Today, there is almost no mention of the consumer segment in terms of femtocells. In part, this is because this part of the market is more mature, with over 40 operators worldwide offering femtocells to consumers. However, this has yet to really ignite in the way that was predicted when the event started. Consumer femtocells shipped over 2 million units in 2012 and while individual operators such as AT&T and Vodafone have had noted success, other such as NTT DoCoMo have failed to find the right model for this segment and actually withdrew its 3G femto from service. It is now having another crack with a 4G femtocell offering for consumers as an incentive to migrate users to LTE, but success is far from guaranteed and it remains to be seen whether this type of service will ever see rapid adoption. Notably, the Small Cell Forum--formerly the Femtocell Forum-- has embraced the broader movement towards denser cell coverage in public mobile networks and enterprise segments as well as in consumer markets.
So it is perhaps no surprise that the industry has turned its attention to the enterprise segment, one which has less price-sensitive customers with higher demands for coverage, capacity and sophisticated mobile services. Enterprise small cells are much more in evidence, such as ip.access' nanoCell, which can be deployed in conjunction with Distributed Antenna Systems (DAS) in enterprise environments, and many vendors now focus on how to position small cells to penetrate this high-value segment. This is the new hot segment, opening up a rich service portfolio to offer to enterprise customers, a market that has been a tough nut to crack for mobile operators.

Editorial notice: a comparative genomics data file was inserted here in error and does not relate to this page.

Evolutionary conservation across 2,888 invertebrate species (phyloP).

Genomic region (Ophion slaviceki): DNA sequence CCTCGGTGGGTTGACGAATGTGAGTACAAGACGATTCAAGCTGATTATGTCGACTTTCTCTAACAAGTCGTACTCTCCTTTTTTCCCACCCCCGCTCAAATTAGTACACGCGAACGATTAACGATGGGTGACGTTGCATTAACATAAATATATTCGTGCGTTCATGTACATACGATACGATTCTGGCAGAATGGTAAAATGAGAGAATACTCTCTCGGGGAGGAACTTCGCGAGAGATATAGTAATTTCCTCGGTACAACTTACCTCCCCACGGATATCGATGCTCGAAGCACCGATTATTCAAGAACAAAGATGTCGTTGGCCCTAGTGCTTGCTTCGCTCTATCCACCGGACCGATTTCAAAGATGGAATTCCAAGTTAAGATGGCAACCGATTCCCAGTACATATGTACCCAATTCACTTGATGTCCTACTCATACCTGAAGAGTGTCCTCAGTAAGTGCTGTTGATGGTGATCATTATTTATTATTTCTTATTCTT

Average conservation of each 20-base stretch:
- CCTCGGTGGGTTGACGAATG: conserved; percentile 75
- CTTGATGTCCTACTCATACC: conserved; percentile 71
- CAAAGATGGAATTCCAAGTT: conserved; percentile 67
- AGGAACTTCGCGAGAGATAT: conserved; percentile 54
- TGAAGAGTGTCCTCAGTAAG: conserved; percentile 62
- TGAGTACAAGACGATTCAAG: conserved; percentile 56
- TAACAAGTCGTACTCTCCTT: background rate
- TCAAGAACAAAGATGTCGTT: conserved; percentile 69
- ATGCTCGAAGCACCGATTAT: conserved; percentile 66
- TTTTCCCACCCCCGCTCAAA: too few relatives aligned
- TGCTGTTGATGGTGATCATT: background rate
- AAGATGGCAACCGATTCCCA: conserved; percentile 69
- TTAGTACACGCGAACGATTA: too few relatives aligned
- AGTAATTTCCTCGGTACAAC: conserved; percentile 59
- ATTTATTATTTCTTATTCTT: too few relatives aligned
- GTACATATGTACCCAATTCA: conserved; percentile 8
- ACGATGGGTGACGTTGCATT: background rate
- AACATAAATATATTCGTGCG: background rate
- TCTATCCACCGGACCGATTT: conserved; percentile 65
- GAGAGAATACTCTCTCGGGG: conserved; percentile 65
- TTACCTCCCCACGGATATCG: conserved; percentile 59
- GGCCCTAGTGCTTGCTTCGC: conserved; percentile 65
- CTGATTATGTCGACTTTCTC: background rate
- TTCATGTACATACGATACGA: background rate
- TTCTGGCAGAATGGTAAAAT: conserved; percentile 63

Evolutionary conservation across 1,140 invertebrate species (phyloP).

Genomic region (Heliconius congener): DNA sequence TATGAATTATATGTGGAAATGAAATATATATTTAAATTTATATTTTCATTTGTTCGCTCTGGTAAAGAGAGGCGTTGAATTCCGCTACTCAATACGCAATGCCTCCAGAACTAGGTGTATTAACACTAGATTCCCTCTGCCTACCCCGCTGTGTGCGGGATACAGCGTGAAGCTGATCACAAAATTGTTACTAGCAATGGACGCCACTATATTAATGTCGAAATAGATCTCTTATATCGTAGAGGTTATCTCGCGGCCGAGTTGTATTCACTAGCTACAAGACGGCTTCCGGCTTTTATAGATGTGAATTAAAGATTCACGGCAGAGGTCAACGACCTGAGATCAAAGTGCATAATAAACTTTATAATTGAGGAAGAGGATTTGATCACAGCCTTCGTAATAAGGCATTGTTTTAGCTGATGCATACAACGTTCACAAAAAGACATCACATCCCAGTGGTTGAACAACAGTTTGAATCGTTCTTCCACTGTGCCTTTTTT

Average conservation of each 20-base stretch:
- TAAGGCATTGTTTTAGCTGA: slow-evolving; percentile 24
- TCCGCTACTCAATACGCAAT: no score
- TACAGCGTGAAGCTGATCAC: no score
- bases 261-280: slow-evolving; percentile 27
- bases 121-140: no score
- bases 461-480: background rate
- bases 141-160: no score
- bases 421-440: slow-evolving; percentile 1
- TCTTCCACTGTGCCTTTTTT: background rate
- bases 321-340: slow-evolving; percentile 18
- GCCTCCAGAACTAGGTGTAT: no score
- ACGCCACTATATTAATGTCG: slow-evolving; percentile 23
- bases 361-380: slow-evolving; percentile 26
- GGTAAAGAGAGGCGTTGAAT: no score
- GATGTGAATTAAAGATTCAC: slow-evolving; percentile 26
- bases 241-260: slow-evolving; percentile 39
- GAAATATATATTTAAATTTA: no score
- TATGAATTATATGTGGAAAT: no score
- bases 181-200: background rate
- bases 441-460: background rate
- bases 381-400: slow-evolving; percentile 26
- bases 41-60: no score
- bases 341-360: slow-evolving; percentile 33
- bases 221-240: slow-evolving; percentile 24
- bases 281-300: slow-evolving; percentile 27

Small Cell Forum blueprint for enterprise deployment acceleration
One of the recent big announcements from the Small Cell Forum was early details of Release Two, its plan to accelerate enterprise small cell deployments, which will be published in December 2013. These plans highlight the massive opportunities for operators to add significant value to their deployments through new services, as well as pinpointing the challenges and how they can be overcome. The Forum defines the enterprise space as generally indoor, premises-based and primarily driven by coverage but also including specific services and analytics. Market segments within enterprise include; small business/SOHO, medium enterprises/mid-sized office buildings, large enterprises/corporate campuses, multi-dwelling units, retail shops, shopping malls, medical facilities/hospitals, government/municipal buildings, hotel and underground facilities.